With Democrats taking full control of the Manassas City Council on Monday night, they also ushered in a series of firsts for the historic city’s governing body and what they’re calling its most diverse council ever.
For the first time since it was incorporated as a city in 1975, a Democrat was sworn in as mayor, with former Councilperson Michelle Davis-Younger also becoming the city’s first Black woman to serve in the position.
During her campaign, Davis-Younger spoke frequently about a changing city that has seen rapid growth in its Hispanic and Black populations over the past two decades. After being sworn in Monday night, she said the city now had elected leadership that was more representative of it. The Manassas native and human resources professional also said more than once that the city “got it right” in electing her over first-term Councilmember Theresa Coates Ellis, who will return to the council as its sole remaining Republican.
“Recent events have made us all accept change that we haven’t agreed with. … We all bring different strengths to the table, which I intend as mayor to help you use your strengths, talents and abilities to make Manassas a better place for all of us,” Davis-Younger said.
“We have a lot of work to do and you all will see changes, some you will agree with and some you will not, and that’s OK,” she added. “My intention will always be to guide this council on what is best for the city of Manassas.”
Two years after Democrats won a majority of council seats for the first time, Davis-Younger will also preside over an increased 5-1 partisan margin. Although many local politicians contend that partisan affiliation isn’t important to the city’s governing body, the council has previously split along party lines on important issues like property tax rates and the budget.
One of those new council members will be Democrat Tom Osina, who has promised to bring a larger voice to the heavily Hispanic Georgetown South neighborhood. Osina unseated incumbent Republican Ian Lovejoy in November, when he received the third highest number of votes in the election. (Lovejoy finished fourth in the race for three seats.)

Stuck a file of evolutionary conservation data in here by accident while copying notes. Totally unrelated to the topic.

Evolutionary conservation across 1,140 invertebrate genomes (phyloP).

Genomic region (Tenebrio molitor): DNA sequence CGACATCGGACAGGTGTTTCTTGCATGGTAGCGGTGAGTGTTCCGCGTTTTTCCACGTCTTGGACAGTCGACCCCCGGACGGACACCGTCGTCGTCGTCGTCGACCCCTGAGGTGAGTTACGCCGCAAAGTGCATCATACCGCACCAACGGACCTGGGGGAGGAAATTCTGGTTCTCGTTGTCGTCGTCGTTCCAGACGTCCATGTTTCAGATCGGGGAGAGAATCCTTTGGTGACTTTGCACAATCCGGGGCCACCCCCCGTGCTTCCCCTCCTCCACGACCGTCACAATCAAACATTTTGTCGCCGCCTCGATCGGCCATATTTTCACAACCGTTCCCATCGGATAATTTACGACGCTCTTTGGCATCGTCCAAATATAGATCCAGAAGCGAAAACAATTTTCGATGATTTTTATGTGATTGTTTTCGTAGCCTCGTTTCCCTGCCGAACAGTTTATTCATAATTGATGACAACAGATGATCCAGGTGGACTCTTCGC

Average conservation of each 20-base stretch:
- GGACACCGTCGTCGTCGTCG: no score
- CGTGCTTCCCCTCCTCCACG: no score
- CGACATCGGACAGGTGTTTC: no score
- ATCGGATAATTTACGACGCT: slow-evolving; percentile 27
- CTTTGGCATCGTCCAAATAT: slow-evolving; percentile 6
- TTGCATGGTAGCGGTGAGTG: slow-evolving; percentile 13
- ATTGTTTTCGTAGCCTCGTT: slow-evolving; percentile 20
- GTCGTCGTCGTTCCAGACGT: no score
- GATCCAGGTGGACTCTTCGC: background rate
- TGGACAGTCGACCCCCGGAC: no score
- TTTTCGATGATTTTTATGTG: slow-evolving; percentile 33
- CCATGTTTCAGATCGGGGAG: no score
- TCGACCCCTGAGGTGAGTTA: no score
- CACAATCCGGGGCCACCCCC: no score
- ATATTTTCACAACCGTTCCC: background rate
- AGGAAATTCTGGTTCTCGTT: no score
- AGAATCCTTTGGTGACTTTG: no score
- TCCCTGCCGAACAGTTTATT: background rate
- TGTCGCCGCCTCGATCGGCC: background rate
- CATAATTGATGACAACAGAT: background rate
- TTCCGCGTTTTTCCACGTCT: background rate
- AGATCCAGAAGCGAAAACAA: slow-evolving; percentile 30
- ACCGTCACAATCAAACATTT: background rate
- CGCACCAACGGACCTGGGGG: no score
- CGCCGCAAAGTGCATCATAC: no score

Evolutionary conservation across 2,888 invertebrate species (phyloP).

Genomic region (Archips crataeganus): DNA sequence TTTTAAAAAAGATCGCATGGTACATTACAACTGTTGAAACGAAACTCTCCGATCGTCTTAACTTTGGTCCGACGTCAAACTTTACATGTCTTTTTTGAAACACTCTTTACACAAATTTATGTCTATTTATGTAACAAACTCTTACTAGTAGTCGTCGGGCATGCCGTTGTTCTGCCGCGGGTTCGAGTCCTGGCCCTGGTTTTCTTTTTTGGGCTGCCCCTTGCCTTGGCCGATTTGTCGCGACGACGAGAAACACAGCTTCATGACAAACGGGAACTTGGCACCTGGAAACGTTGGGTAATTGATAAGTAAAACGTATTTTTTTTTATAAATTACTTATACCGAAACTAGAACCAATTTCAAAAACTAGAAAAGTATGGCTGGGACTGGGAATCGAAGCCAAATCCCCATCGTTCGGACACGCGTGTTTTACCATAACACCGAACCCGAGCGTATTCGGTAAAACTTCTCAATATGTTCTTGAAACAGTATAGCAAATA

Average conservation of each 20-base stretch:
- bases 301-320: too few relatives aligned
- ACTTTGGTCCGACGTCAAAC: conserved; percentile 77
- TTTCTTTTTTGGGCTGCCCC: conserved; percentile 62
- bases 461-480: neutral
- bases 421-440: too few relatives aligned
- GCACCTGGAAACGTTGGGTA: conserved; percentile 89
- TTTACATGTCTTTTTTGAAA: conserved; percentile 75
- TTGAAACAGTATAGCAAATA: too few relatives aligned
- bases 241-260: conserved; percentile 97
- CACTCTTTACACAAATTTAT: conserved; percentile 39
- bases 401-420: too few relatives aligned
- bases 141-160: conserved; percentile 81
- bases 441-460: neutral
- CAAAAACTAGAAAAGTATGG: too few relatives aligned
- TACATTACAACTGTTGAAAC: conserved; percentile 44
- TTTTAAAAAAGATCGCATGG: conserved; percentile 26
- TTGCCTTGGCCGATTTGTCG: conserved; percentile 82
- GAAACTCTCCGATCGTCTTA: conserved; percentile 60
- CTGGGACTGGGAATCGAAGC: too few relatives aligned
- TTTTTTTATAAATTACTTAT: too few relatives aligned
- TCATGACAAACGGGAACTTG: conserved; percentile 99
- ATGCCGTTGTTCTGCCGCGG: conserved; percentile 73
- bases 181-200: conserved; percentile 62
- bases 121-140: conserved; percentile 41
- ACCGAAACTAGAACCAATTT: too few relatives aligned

The treasurer of the neighborhood’s homeowners association, Osina is also believed to be the first openly gay man to hold office in the city.
“This is an evening of changes and firsts,” Osina said after being sworn in Monday. “This is the most diverse council to represent Manassas thus far. I’m proud to be part of this continual evolution of a representative government that looks more like its citizens.”
On Monday, the council also formally appointed David Farajollahi, a congressional liaison for the U.S. Geological Survey, to Davis-Younger’s seat. If he wants to keep his council seat in 2022, Farajollahi will have to run in a special election later this year.
A Lorton native who moved into the city in 2019, Farajollahi is the son of two immigrants: an Iranian father and a Bolivian mother. On Monday, he shared a message for the city’s Spanish-speaking residents, some of whom have called for more translation of city meetings and communications.
“Finally, to the Hispanic people, you all have an ally up here. I extend my hand, and I’ll be here to help you in whatever matter you have in the city,” Farajollahi said in Spanish. “I invite you all to express yourselves and hear us every Monday as we conduct the city business of Manassas.”
Democratic Councilperson Pamela Sebesky, who received the most votes in November’s general election, was unanimously elected to serve as vice mayor again. Meanwhile, City Manager Pat Pate, who has served in that role since 2013 and received praise from Democrats and Republicans alike, also was reappointed to that role.